With the advent of technology, it’s no surprise that a lot of us, yours truly included, have largely shifted over to typing things out from the tried-and-true longhand. Handwriting Day 2021 fell on a weekend, so as usual, I’m a day late and a dollar short.
Whatevs. We can still talk about handwriting anyway, since it’s something we all do (duh). The origins of Handwriting Day as an observance go back to 1977, thanks to the Writing Instrument Manufacturers’ Association, or the WIMA. They chose January 23rd in honor of John Hancock’s birthday.
No, I’m not talking about the company that hawks their cheapie life insurance policies on TV every two seconds. I’m talking about John Hancock himself, who was first in line to sign the Declaration of Independence. His unique signature was another deciding factor in the WIMA’s choice to hold this observance on the 23rd.
As mentioned before, handwriting is one of those things that seems to have fallen by the wayside for a lot of people, and instead use our computers and tablets to write things out. This blog’s one of those things, and if it weren’t for technology, I wouldn’t be at my computer at the butt-crack of dawn writing this, and you wouldn’t be reading it wherever and whenever you are.
My blogging life involves both handwriting and technology, along with my day job. Maybe yours does too. For me, handwriting helps with the initial process, where I can write things out so I can go back and finesse things later on.
I’ve also found that getting the initial ideas out on paper also helps out in case something happens and I lose the computer-typed version. It also helps in times where I’m not at the computer, since it stays home no matter what. I’ve always had laptops, and I tried taking them with me to classes back in college like some of the others in my classes did. They had white Macbooks, and I had a 15-inch screen HP Pavilion at the time. I took one class where a laptop was more or less a requirement, since I literally couldn’t keep up with the pen and paper approach. Even a means of recording didn’t do me any good.
That approach ended as soon as that semester ended, and I never went back to carrying my laptop with me. It was so much of a hassle, and the weight it added to my bag was unbelievable. The Macbook would’ve probably helped in the weight department, but the hassle of carrying it and all the accessories for it wouldn’t have mattered to me.
On top of that, those Macbook screens were ridiculously small anyway.
But back to handwriting. There’s just something to be said for the good ol’ fashioned pen and paper approach, whether it’s for school, a day job, or a blog. Or even something like a journal, a letter to someone or nobody in particular, or a shopping list.
Speaking of which, I’m finding that this is a great method on how to use up a notebook.
I’ve always been fascinated by other people’s handwriting, and back in college, I found this book about graphology at the local library. It was one of those that translated the intricacies into tidbits accessible to those of us laymen, or not in the know like the writer was. It talked about the possible significance in writing instrument choices, and colors where applicable. For instance, I remember how they wrote about the way purple pen ink speaks to possible eccentricity or outside the norm. Black ink spoke to a powerful feeling, with the stark contrast between the paper color and black ink.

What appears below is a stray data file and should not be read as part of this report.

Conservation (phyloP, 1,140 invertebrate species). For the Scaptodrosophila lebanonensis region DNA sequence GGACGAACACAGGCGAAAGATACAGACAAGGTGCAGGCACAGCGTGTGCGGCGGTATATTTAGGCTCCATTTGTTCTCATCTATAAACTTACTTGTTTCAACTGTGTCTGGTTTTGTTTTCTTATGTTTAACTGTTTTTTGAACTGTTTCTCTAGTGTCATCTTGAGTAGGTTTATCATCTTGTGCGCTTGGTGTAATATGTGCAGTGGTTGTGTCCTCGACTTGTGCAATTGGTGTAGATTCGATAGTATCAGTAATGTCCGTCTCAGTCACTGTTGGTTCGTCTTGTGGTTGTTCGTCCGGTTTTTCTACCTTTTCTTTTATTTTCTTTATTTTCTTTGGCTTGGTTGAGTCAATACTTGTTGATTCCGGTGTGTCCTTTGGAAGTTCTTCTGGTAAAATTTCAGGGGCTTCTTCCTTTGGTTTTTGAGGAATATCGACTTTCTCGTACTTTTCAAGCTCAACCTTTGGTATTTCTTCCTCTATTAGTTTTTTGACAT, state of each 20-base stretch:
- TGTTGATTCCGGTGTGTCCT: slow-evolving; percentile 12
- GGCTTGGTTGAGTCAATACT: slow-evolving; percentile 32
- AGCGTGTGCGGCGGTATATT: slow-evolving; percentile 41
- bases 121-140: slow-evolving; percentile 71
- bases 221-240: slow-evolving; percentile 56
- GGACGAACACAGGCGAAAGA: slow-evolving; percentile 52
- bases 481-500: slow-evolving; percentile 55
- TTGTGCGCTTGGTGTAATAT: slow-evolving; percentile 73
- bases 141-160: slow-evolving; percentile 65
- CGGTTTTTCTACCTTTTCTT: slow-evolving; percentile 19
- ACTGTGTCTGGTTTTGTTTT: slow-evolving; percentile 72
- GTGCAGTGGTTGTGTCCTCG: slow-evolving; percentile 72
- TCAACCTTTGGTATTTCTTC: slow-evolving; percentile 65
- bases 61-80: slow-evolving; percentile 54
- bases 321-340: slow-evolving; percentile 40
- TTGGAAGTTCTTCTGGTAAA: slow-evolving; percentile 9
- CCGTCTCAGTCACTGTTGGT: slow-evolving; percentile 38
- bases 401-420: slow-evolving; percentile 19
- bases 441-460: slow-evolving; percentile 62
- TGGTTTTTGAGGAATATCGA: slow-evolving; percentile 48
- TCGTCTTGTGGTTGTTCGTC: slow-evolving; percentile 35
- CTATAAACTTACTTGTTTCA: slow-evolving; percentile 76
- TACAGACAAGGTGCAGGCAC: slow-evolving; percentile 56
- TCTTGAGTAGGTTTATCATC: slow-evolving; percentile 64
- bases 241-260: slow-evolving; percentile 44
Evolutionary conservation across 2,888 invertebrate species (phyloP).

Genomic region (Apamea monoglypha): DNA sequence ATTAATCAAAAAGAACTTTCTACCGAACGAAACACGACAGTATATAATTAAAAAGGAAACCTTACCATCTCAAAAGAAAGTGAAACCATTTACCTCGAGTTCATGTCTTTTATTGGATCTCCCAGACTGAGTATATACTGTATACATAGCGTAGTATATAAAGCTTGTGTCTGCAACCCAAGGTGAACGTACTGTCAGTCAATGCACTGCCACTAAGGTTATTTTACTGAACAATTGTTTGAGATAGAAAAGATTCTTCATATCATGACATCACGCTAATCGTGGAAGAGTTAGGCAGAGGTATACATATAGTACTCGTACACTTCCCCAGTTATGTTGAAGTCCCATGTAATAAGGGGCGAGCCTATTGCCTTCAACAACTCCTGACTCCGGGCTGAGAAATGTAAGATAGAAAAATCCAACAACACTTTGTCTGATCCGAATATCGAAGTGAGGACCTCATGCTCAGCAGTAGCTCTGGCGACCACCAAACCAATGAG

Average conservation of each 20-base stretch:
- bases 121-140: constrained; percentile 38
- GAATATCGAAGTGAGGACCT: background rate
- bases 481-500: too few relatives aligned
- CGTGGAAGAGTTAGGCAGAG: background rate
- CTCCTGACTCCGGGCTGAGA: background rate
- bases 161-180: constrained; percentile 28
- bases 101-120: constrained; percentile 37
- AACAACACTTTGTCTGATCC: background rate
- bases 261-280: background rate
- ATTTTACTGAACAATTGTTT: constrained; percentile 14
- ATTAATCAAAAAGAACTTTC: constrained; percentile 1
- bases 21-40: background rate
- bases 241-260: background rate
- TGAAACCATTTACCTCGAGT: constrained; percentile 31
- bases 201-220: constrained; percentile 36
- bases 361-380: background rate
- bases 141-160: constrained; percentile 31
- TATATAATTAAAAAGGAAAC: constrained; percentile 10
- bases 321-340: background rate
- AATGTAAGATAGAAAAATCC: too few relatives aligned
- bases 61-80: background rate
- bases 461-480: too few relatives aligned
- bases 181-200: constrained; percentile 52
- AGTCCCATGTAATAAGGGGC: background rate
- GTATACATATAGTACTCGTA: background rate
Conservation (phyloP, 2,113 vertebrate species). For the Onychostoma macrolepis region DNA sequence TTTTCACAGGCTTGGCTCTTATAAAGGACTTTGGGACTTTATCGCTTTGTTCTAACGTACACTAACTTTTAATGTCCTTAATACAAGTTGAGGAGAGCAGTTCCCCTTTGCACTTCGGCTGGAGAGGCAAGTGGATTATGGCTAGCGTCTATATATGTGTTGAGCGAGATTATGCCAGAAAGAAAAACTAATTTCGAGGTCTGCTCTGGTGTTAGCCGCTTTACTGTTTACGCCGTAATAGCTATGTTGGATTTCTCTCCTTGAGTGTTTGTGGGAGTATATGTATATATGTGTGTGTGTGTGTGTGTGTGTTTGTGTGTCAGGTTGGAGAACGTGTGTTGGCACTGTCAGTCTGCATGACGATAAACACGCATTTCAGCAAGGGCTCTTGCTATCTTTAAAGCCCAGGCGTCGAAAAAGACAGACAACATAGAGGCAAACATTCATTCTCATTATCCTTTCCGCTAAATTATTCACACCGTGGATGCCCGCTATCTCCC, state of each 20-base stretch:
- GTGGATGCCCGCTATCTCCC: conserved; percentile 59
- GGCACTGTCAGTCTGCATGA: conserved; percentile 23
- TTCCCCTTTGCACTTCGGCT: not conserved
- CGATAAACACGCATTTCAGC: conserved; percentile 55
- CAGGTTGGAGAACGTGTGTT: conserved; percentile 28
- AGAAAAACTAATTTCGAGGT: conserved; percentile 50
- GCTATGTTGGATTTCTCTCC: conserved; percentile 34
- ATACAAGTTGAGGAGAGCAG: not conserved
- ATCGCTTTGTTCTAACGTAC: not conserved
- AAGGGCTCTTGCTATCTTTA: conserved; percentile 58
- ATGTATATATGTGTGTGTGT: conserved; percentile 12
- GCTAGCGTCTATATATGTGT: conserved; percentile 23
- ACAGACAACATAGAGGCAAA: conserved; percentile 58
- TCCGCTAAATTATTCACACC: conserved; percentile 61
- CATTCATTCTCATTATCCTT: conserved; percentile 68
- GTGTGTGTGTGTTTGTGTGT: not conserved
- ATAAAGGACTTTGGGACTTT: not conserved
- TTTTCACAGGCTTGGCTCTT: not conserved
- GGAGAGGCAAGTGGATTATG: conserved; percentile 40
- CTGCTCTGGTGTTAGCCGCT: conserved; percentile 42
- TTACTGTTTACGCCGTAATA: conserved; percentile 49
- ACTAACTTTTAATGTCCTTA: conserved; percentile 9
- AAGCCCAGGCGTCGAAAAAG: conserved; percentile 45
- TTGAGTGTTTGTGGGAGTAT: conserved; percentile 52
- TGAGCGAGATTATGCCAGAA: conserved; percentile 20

Conversely, I would guess that white ink on black paper would likely say the same. At this point, white ink pens are the easiest to come by for the black notebook paper I have still knocking around in my room. Back when they were more popular, enough to where they could be had at the neighborhood drugstore, there were pastel colors, along with other dark-colored paper and notebooks.
Damn, I miss those Gelly Rolls, haha. And those Gelly Roll journals, too.
It was a long time before a computer came to my house, and even a bit longer before the Internet came onto the scene for me. Before that, I hand-wrote everything I had for school, and what absolutely had to be typed, I stayed after school in the library to use the computer. The local library charged like 10 cents per page, and the local library was something I didn’t always have access to. When I got a manual typewriter at a flea market during my senior year of high school, I used that for my assignments. I also used it for stories and other things using notebook paper, some of which my family had laying around the house since the 70s.
For me, the computer was what reduced my handwritten stuff, and significantly so. I’d imagine that if I didn’t have regular access to a computer, I’d have probably plowed through my stash of notebooks at least 5 years ago with what I’ve amassed on my flash drives for my own stuff and for my day job.
My handwriting tool of choice is pens, but sometimes pencils make an appearance too. I usually write in blue or green ink, generally speaking, but for my blog, I have a specific color scheme where I write out each post in a different color depending on the subject. This way, I’m using up more of my pen stash the way it deserves to be used.
As far as paper goes, I tend to go for the spiral and twin-wire types. The book styles are ones I’m not a major fan of, but will definitely use up since I’ve still got some in my stash. Bonus points if the paper’s colored, like pastel or neon hues. I also like the journals with the flower designs off to the side and the gilding, too.
Over to you, readers. What’s your favorite type of handwriting tool, and if you have a paper or notebook preference, what is it?